Exports account for 95 per cent of Nualight’s business, and it has been working successfully with major French retail chains for the past year.
The reward for Irish exporters in France is a market that is bigger and more diversified than the UK, and one whose relatively weak SME sector gives savvy Irish operators an advantage.
And the myth that the French give preference to French suppliers is no more than that, Fallon says.
For the notoriously monoglot Irish, there is, of course, a language barrier to surmount.
“There are cultural differences here that need to be accommodated,” says Nualight’s Kelly. “You’re not going to be able to develop the business by having English-speaking staff located in Ireland travelling over now and again.”
The language is not an obstacle if a company is serious about making a go of the French market, Fallon adds. “Most of the markets we are trying to do business in speak a different language – look at the Bric [Brazil, Russia, India, China] countries or anywhere in continental Europe.
“But there are ways of bridging it. The key question is: will they put they put the resources into the market so that it can deliver its rewards?”
Those emerging economies will be vital in widening Ireland’s export base and reducing its heavy dependence on the UK. But only a select group of companies are capable of selling into those markets, given distances, scale and import trade policies, for example.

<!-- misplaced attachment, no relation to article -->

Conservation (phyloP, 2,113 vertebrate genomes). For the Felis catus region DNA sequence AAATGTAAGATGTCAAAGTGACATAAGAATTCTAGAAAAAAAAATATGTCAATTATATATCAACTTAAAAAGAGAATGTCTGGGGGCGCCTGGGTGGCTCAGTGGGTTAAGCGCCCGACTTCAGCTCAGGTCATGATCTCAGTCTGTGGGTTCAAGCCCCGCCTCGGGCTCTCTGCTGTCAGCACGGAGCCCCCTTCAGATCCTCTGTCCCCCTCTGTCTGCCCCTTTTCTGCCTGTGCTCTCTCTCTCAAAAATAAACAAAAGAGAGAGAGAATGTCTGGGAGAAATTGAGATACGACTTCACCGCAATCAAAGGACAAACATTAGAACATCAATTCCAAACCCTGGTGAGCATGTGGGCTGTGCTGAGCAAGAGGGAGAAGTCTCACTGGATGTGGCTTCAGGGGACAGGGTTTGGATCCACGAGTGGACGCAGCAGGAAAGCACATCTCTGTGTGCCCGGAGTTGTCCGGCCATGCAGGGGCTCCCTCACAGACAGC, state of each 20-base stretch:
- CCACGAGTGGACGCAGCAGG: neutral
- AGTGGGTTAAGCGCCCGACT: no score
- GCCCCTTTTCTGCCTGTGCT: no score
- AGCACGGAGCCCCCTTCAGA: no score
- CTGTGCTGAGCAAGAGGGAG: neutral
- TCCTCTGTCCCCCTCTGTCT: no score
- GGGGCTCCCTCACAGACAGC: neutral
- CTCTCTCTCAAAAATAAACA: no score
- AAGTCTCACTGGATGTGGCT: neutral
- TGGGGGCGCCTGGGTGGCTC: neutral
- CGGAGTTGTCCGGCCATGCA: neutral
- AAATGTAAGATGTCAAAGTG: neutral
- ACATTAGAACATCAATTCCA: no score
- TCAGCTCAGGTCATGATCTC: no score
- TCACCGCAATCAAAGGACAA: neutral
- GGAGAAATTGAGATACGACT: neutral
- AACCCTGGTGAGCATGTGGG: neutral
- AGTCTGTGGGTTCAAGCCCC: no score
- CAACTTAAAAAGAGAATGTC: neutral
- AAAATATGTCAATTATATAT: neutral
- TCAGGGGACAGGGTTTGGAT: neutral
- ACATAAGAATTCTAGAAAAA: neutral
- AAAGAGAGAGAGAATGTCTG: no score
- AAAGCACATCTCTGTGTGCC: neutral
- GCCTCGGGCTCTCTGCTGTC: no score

In some respects, Fallon remarks, even France and Germany could be considered emerging markets for Ireland.
“Call them an emerging market if you want – in terms of our market penetration, that’s what they are.”
Award-winning Irish firm making waves in france
AN IRISH company that makes tidal energy technology has won a prize for outstanding achievement at the Ireland-France Business Awards in Paris.
OpenHydro was selected as “the best Irish company in France”, with the judging panel praising its major advances in designing and building seabed turbines that generate renewable energy from tidal streams. The panel said the company showed “how new ideas backed by capital investment can provide revolutionary solutions to the global energy crisis”.
A separate award for “best French company in Ireland” was given to Egis Projects Ireland, an engineering and consulting group which has invested heavily in Ireland’s transport infrastructure. The Irish-based subsidiary of Egis Projects, a French multinational that employs 11,000 people worldwide, accounts for 25 per cent of the mother company’s overall revenue.
Gerry Halpenny, president of the Ireland France Chamber of Commerce, said the entries showed that, despite a difficult economic climate, significant Franco-Irish business opportunities still existed and there was “excellent scope” for further growth.
The annual awards ceremony, organised by the Ireland France Chamber of Commerce and Network Irlande, a French-based group, took place at the Irish Embassy in Paris. It was hosted by Ireland’s Ambassador to France, Paul Kavanagh, and France’s ambassador in Ireland, Emmanuelle d’Achon.